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Topic: Baby steps (Read 21713 times) previous topic - next topic


I've just looked at Maplins

I've got a maplin locally, it's handy if I need the occasional part and I can't wait for delivery but everything they sell is expensive.


As a rule I only use them if I have to. Other than that it's a selection of online electronic suppliers and ebay. With all the benefits of spending less.




most of the newby-orientated info I have come across so far assumes that you already have a degree in C!! - which I don't.

Have you checked out Lady Ada's tutorials?  I've heard good stuff about them from other newbies (I'm not necessarily a good judge,  since I've been doing software for about 40 years, and electronics for almost 50).

I just wish I had a compiler that could take BASIC instructions and convert them to C.

There used to ba critter known as BASTOC (possibly back in the days of DOS).  It didn't turn up in a quick google search, but something called BCX did.  I have no idea whether it's any good, but it might be useful to run it against some simple BASIC programs and see how the constructs you're familiar with are expressed in C.  Or it might generate godawful (bleep) that teaches you terrible habits.  Caveat programmafactor  :)


I'll be honest, I've not always been a fan of C.  I started learning it in 1982/1983 (oh what a giveaway).  I still have my tattered 1978 Kernighan and Ritchie book handy.  My problem was that I had started to learn Basic and Pascal before I looked at C and every time I looked at it it gave of an... "I'm not finished" vibe.

I eventually found C inescapable and pervasive in both work and hobby.  Finally, thanks to somewhat to the Arduino influence, I find C not so bad anymore.  I even now find it elegant in it's simplicity at times.  I guess it just takes looking at it from a different angle to gain a new appreciation for something you once thought of as disarranged and somewhat sloppy.

And I LOVE THIS comment:

My coding is an art-form, a fusion of Jackson Pollock and Tracey Emin.


I just wish I had a compiler that could take BASIC instructions and convert them to C.

I feel your pain but the other way round. I've just had to do some work in Visual Basic.net and it nearly made my ears bleed! I'm used to more formal languages and couldn't cope with VB, not when coding in Notepad.


I started with LISP because my background is on the CAD side of things, progressed to VBA then .NET and then got into creating Gcode.   Found if I did not want to do things manually in the CAM software, I was going to have to learn some C.  Been doing that off and on for 12 years now.
Even have learned a little Ruby for helping a friend.

I think C/C++, have to include C# as well, syntax is much harder to learn but there is so much more you can do.

I can always tell when I have spent too much time (about 30 minutes)coding in C though, I put a semi-colon at the end of every sentence.  :)

By the way I do not consider myself a good C programmer, I am definitely on the bad hack side.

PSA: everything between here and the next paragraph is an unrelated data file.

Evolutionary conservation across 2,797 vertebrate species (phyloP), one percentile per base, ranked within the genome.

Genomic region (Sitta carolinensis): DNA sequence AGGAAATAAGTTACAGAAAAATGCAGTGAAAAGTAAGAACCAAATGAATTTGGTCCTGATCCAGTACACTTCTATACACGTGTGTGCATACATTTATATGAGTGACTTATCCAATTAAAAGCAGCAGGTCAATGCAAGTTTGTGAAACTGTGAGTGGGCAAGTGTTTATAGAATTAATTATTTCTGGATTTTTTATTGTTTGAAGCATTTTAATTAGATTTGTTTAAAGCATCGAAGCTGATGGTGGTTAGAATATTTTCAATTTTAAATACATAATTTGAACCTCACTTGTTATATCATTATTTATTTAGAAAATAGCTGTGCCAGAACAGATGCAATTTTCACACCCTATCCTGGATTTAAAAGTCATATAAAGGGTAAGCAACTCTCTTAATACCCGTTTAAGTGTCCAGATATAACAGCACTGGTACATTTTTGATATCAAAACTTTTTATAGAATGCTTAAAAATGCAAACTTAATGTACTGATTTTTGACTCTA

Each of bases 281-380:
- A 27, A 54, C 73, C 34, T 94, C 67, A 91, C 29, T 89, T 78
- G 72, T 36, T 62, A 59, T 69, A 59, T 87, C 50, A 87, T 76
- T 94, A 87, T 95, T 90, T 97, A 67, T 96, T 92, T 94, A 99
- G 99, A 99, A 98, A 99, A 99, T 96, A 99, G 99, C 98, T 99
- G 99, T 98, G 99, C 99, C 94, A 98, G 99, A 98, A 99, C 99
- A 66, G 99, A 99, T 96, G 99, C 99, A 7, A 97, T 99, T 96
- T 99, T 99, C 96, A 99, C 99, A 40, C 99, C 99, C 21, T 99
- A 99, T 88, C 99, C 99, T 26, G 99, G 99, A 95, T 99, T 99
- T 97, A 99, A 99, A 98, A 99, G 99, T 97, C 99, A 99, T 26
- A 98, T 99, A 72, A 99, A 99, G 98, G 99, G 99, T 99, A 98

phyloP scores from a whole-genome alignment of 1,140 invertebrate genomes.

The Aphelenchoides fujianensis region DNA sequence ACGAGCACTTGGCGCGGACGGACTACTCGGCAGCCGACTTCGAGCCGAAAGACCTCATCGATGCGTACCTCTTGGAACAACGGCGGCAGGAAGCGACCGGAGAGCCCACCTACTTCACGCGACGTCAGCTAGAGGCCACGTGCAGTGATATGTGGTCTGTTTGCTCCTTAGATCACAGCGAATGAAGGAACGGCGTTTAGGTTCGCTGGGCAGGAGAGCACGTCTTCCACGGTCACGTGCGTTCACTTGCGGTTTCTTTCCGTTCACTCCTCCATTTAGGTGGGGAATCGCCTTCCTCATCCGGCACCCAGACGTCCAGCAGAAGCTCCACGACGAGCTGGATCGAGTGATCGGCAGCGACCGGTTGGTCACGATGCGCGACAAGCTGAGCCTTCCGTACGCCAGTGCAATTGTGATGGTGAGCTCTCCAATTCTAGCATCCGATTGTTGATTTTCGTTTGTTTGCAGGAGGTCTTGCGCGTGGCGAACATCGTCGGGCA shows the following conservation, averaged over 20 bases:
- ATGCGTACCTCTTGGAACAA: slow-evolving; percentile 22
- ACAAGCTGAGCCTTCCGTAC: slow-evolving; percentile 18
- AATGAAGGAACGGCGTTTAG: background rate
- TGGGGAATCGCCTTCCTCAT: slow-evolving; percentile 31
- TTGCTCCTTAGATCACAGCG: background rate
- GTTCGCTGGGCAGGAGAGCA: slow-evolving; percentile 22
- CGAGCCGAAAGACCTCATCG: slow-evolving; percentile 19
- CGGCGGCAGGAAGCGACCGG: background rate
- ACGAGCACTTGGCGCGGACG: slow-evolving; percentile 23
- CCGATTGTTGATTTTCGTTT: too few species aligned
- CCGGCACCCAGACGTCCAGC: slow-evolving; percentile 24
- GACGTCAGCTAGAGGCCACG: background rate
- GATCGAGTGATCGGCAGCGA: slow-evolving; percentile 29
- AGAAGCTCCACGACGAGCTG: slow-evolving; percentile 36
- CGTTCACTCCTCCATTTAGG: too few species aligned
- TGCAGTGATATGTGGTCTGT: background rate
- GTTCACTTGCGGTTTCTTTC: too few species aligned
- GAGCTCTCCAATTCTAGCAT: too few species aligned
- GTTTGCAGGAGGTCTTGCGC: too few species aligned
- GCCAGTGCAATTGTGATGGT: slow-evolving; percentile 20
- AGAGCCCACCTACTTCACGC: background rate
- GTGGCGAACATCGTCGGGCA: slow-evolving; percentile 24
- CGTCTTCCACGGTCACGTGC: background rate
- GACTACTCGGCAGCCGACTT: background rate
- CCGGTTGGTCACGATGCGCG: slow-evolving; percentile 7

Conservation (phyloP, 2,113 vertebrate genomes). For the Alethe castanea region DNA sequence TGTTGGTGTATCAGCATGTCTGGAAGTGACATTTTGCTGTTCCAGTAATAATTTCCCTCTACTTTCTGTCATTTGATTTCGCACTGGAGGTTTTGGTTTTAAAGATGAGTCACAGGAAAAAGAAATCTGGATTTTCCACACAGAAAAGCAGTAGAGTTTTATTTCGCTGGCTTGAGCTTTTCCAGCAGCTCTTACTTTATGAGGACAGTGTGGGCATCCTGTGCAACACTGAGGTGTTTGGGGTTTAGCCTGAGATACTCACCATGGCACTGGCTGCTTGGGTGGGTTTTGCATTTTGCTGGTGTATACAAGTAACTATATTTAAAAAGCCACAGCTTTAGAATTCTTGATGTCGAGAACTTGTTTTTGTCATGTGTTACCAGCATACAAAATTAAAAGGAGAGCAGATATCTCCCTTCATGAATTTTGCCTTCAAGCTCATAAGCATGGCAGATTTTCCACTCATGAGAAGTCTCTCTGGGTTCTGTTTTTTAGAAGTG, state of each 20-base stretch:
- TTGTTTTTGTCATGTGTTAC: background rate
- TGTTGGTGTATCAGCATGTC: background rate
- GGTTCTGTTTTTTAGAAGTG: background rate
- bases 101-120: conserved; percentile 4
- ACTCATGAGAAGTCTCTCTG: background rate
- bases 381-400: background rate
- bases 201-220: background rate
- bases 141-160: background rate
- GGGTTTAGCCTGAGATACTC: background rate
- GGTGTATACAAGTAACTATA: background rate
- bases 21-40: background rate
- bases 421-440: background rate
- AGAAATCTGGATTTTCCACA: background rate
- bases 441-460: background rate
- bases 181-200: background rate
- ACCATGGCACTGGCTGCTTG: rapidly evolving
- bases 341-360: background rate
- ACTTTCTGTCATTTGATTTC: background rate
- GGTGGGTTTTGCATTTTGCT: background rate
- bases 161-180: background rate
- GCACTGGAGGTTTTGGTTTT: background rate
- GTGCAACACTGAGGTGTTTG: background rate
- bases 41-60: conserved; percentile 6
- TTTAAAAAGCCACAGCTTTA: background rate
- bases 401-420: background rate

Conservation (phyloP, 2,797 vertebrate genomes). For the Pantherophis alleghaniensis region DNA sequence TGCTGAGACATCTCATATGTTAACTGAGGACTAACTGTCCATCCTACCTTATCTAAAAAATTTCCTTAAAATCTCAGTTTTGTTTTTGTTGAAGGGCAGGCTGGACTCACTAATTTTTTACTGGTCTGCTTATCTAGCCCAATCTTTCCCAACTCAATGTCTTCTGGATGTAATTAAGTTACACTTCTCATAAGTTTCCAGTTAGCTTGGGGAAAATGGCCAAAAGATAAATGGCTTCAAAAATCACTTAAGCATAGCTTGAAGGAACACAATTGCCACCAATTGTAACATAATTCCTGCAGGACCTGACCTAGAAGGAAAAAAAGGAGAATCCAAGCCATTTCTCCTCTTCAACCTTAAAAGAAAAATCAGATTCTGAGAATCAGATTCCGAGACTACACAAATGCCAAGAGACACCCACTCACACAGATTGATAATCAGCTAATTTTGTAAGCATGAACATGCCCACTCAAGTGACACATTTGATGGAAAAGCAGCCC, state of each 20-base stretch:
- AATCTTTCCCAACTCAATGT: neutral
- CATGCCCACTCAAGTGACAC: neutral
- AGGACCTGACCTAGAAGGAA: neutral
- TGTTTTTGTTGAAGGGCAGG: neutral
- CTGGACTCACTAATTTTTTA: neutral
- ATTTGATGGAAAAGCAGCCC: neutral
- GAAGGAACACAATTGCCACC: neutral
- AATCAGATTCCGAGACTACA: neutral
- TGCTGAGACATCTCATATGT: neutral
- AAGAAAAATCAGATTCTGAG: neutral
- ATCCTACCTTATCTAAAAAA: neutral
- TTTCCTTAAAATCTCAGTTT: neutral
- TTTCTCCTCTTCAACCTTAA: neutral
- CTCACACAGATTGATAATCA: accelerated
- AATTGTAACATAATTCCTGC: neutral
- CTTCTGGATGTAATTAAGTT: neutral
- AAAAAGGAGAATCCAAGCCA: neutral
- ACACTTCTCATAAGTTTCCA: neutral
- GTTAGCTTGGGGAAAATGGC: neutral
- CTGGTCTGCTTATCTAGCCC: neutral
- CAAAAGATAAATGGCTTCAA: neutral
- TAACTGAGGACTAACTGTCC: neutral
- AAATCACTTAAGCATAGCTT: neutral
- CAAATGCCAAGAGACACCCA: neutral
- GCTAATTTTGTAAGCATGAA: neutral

I put a semi-colon at the end of every sentence.

All good languages require a semicolon.
No good language uses a single = in a comparison.


I have just had a brown trouser moment! I changed some code to try and get a row of LED's to run from right to left instead of left to right..........Locked the board up the green LED was going bonkers!

Programmer could not be uploaded to =O

Went to the directed to web page. Nothing similar to the listed issues.

So in the end I did the following. Partially based on resetting a router when it goes AWOL =D

I held the reset button down inserted the usb and hit upload.....my timing seems to have been perfect as It's now all working again......thought I'd fried it! And me with 70 breadboard hookup wires on the way =D


Oooooooooops!  Close call!!   :o

Now, if that had been me, I'd have pulled the USB connection, gibbered a bit, crossed my fingers whilst praying to the god of fried circuit boards, then plugged it in again.........

Then I'd cry, bin the board, which with my luck would be giving a good impression of a fine Cuban cigar, and get drunk.

The next morning, whilst desperately searching the internet for a hangover cure, I'd undoubtedly order up a new Arduino board.  Some people never learn - although I have ordered a second hand copy of Kelley and Pohl's Book on C, so maybe I might be able to disprove the theory of old dogs and new tricks.....although I doubt it ::)
If you learn by your mistakes then I am the model pupil


It looks like I tried to change the wrong part of the code. I think, and I'm only guessing, I sent the arduino into a loop that was so fast it couldn't communicate with the PC.

I found the correct bit of code today and have changed the direction of the 8 LED's.........GOSH! Aren't I clever  ;D




Jan 21, 2011, 04:01 pm Last Edit: Jan 21, 2011, 04:03 pm by graynomad Reason: 1
I may be wrong but I don't think there's any way your program can kill the upload. The processor is reset at the start of an upload, nothing you can do will affect that unless you're playing with writing to the flash and overwrite some of the boot loader, which I doubt.


Rob Gray aka the GRAYnomad www.robgray.com


I guess I may have just terrified the chip to death  ;D

At least it is working again though.

I changed the some numbers around and symbols to change the direction of the LED's.

Then I realised I only had to swap the 'HIGH' and 'LOW' of the two lines that loop to change the direction  ;D ;D ;D

So much to learn so little lifespan!



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